Withdrawal of EU maternity directive may cause 'significant negative social consequences'
New parliament must engage in 'constructive dialogue' to ensure the adoption of maternity leave directive, says Henri Malosse.
In a step which poses a threat to social stability in Europe, the commission, at the request of some MEPs and the council, is going to present during the plenary session of the European parliament in Strasbourg, the foundations of its plan to withdraw the revised EU directive regarding maternity leave.
The proposed maternity leave directive, which received the backing of a large majority of the European parliament in its first reading on 20 October 2010, has not since been able to go through the process of adoption, since some member states through the council have systematically tried to block it.
The proposed directive provides a number of highly important measures including 20 weeks fully paid maternity leave, strengthened measures to protect women from dismissal on return and two weeks fully paid paternity leave, in an attempt to lay down the specifics of years long discussions and efforts from rights groups and civil society for a legal framework that will safeguard gender equality in Europe.
The European economic and social committee, which I chair, strongly believes that such a decision would have unacceptable consequences in terms of protection of women's rights and equal professional opportunities, including the right of both men and women to protect their families.
The issue of protection of the rights related to motherhood is a key factor in promoting the participation of women in the labour market as demonstrated by our committee in numerous opinions.
"The issue of protection of the rights related to motherhood is a key factor in promoting the participation of women in the labour market as demonstrated by our committee in numerous opinions"
The proposal for a withdrawal presented by the commission could result in significant negative social consequences in this area including increased wage differentials between men and women, a negative impact on women's income or a deterioration of the situation for minors to be found in a precarious situation.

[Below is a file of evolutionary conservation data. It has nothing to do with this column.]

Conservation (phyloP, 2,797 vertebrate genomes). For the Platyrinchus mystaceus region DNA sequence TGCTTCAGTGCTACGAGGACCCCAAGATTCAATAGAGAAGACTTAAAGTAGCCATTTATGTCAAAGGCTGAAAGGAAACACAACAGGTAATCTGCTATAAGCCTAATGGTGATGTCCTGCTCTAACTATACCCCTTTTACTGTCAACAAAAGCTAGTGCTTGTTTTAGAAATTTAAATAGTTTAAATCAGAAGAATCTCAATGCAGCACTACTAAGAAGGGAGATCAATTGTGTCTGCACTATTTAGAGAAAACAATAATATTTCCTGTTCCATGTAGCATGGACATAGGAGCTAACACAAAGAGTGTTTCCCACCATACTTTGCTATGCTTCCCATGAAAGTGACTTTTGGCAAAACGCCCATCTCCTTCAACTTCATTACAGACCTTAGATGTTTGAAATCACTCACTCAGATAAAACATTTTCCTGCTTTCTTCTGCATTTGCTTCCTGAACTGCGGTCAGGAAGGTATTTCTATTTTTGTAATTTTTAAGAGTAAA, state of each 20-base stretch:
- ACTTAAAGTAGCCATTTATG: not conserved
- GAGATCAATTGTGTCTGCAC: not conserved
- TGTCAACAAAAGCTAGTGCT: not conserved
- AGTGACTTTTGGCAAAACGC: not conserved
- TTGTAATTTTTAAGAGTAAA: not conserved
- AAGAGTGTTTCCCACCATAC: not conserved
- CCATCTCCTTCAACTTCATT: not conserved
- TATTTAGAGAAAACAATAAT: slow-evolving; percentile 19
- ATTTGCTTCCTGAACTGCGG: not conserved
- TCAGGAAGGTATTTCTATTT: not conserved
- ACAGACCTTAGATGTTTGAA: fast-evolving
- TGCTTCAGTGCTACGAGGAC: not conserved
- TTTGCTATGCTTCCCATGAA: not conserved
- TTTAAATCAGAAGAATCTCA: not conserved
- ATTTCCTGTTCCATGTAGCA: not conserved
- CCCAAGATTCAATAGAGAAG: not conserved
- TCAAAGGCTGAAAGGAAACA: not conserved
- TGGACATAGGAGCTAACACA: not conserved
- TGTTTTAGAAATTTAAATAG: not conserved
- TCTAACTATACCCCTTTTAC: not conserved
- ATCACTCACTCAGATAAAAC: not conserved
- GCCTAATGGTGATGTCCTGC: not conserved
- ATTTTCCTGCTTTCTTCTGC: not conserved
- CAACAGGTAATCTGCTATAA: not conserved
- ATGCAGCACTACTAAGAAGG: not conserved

Moreover, such a decision directly affects the strategic objectives of the EU, such as the pursuit of an employment rate of 75 per cent for women and men in Europe by 2020, a target which cannot be achieved without more active participation of women in the labour market.
According to data collected from Eurostat, the gender pay gap in Europe is on average around 16.4 per cent, with some countries like Germany reaching 22.4 per cent or Estonia at 30 per cent. The data indicates that this is not an issue that should be dividing Europe, but rather it affects every member state, rich or poor, from the south to the north, and we should all unite and come to realise the consequences of a lack of a proper framework compared to the one proposed would have on our societies.
Therefore, our committee considers fundamental the mobilisation of the European community towards the protection of the rights of pregnant women and young mothers at work. The committee and I personally hope that the parliament will not be tempted by those who wish to deny our society a better future. We hope its members will instead engage in a constructive dialogue to ensure the immediate adoption of the directive on maternity leave.
EU leaders need to implement a more comprehensive disability approach within the EU legislative framework, argues Luk Zelderloo.
The European Commission's Pillar of Social Rights initiative must include proposals to counter the negative impact EU economic governance rules, says Eduardo Chagas.
Cancer is the leading cause of work-related deaths in the EU, explains Christa Sedlatschek.